- Rivian’s first-quarter loss was slightly narrower than Wall Street expected.
- Rivian now has over 90,000 preorders, including more than 10,000 new orders since a March price increase.
- The company confirmed that it still expects to make 25,000 vehicles this year as it continues to ramp up production.
Electric vehicle maker Rivian Automotive on Wednesday maintained its 2022 production target, saying it still expects to build just 25,000 vehicles this year, as it reported a first-quarter loss that was slightly narrower than Wall Street had expected.
Here are the key numbers from Rivian’s first-quarter earnings report,
- Loss per share: $1.43, narrower than Wall Street’s $1.44 consensus estimate per Refinitiv.
- Revenue: $95 million, versus $130.5 million per Refinitiv consensus estimates.
- Net loss: $1.59 billion.
- Vehicle reservations: Over 90,000, up from 83,000 as of Rivian’s last update in March.
Rivian’s 2022 production goals reflect supply chain constraints and internal manufacturing issues. The 25,000 target is half the full-year number that Rivian laid out in its roadshow presentation to investors ahead of its IPO last November.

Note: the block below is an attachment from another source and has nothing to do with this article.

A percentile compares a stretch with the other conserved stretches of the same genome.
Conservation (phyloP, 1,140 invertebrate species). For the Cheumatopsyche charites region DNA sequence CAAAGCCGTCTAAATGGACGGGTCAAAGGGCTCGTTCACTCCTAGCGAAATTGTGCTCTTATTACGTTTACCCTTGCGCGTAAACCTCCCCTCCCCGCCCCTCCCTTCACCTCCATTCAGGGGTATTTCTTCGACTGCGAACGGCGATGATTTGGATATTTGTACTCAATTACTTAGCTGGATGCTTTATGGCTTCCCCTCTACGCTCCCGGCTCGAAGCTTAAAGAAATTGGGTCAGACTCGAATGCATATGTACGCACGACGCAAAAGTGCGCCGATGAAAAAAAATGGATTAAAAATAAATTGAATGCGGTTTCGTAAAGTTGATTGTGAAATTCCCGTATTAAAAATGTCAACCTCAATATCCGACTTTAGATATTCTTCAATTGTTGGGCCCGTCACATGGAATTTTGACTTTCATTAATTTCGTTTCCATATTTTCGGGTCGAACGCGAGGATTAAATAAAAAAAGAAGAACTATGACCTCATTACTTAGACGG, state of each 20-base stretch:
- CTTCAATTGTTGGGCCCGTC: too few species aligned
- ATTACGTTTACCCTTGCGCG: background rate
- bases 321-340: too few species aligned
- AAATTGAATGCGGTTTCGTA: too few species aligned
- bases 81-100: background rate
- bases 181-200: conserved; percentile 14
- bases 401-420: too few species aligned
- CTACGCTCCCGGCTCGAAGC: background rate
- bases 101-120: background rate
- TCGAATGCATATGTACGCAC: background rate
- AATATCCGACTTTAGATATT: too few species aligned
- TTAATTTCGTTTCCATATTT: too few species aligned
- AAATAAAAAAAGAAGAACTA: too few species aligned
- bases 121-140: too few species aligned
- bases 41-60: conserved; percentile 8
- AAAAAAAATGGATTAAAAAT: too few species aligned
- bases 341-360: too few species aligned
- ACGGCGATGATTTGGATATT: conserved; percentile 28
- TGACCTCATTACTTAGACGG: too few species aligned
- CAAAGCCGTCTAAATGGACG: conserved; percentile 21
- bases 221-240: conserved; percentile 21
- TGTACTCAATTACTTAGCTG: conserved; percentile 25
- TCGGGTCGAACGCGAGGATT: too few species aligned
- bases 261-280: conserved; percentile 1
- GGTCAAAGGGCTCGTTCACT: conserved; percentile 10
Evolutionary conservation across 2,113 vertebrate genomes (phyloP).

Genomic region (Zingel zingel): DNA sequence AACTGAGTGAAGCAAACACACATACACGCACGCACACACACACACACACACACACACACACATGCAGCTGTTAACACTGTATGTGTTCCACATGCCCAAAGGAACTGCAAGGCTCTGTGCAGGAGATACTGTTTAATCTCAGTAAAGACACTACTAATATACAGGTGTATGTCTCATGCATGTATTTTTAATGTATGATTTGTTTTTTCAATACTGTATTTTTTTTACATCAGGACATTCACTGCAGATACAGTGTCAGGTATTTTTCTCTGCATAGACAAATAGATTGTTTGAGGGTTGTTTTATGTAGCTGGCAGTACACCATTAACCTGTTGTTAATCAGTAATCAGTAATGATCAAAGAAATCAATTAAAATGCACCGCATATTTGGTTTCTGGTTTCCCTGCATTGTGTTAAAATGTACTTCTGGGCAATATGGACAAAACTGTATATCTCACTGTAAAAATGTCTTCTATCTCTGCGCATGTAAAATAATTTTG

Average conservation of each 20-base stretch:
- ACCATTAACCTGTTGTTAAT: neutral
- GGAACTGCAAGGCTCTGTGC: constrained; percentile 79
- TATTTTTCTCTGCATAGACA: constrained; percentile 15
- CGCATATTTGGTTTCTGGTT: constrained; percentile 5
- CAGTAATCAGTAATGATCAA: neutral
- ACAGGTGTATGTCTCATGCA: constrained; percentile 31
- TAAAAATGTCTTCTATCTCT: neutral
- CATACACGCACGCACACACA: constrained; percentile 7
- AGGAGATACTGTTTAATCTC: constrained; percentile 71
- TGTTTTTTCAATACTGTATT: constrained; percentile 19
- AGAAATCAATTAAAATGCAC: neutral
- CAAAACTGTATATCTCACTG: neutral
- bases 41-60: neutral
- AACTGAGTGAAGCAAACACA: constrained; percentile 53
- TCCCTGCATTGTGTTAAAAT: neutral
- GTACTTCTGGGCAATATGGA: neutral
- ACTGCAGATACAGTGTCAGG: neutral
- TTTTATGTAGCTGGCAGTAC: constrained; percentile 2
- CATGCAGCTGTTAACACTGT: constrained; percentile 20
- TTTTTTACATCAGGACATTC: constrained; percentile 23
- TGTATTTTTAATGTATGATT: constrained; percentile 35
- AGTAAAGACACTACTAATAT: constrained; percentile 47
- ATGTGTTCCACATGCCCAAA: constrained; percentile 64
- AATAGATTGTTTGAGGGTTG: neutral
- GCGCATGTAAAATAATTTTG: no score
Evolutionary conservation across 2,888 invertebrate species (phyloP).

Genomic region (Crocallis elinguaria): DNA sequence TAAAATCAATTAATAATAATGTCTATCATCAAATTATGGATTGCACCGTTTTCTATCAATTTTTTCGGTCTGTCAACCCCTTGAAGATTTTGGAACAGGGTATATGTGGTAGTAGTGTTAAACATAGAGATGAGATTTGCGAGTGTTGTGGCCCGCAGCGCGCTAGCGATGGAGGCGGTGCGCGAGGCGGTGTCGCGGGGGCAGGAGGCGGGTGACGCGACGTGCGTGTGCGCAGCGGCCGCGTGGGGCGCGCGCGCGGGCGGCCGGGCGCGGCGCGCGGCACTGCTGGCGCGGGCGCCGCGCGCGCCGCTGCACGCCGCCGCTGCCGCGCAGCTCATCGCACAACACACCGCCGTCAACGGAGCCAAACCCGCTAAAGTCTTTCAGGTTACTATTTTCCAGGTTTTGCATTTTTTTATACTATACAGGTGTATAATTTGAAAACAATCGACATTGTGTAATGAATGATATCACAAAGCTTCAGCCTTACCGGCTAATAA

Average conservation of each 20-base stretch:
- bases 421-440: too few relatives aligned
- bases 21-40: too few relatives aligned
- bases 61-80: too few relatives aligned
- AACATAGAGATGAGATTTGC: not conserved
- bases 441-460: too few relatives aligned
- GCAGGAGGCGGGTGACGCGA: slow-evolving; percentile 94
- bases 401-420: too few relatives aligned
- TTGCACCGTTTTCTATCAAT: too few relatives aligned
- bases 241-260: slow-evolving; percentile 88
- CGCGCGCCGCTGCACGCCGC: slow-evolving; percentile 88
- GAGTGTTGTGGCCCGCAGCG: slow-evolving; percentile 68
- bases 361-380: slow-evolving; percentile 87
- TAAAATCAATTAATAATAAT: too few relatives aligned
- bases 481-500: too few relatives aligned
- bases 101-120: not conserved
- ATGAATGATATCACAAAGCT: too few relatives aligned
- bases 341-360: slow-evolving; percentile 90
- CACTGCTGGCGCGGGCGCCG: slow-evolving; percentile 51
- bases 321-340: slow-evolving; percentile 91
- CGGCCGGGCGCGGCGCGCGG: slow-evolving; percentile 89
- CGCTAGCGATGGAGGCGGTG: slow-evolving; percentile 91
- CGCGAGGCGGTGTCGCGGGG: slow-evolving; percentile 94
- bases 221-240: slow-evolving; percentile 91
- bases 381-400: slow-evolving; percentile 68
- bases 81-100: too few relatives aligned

Rivian had $17 billion in cash remaining as of March 31, according to its first-quarter release, enough to cover its spending through the launch of its next model at a planned new factory in Georgia in 2025, it said.
Shares of the company rose roughly 6% in after hours trading Wednesday.
Through Wednesday’s close, Rivian’s shares had lost about 28% of their value since a post-IPO lockup period for insiders and early investors expired on Sunday. Early investor Ford Motor sold 8 million of its roughly 102 million Rivian shares on Monday at an average price of $26.80. The stock debuted on the public markets at $106.75 per share six months ago.
Two other US based electric-vehicle startups, Fisker and Lucid Group, both reported strong demand for their vehicles during their own earnings presentations last week.
Rivian’s manufacturing efforts will get a new leader soon. Frank Klein, the current leader of auto supplier Magna International’s contract-manufacturing unit, will join the company as chief operating officer on June 1. Klein is expected to focus on resolving those supply chain issues and scaling up Rivian’s production.
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Credit: www.cnbc.com /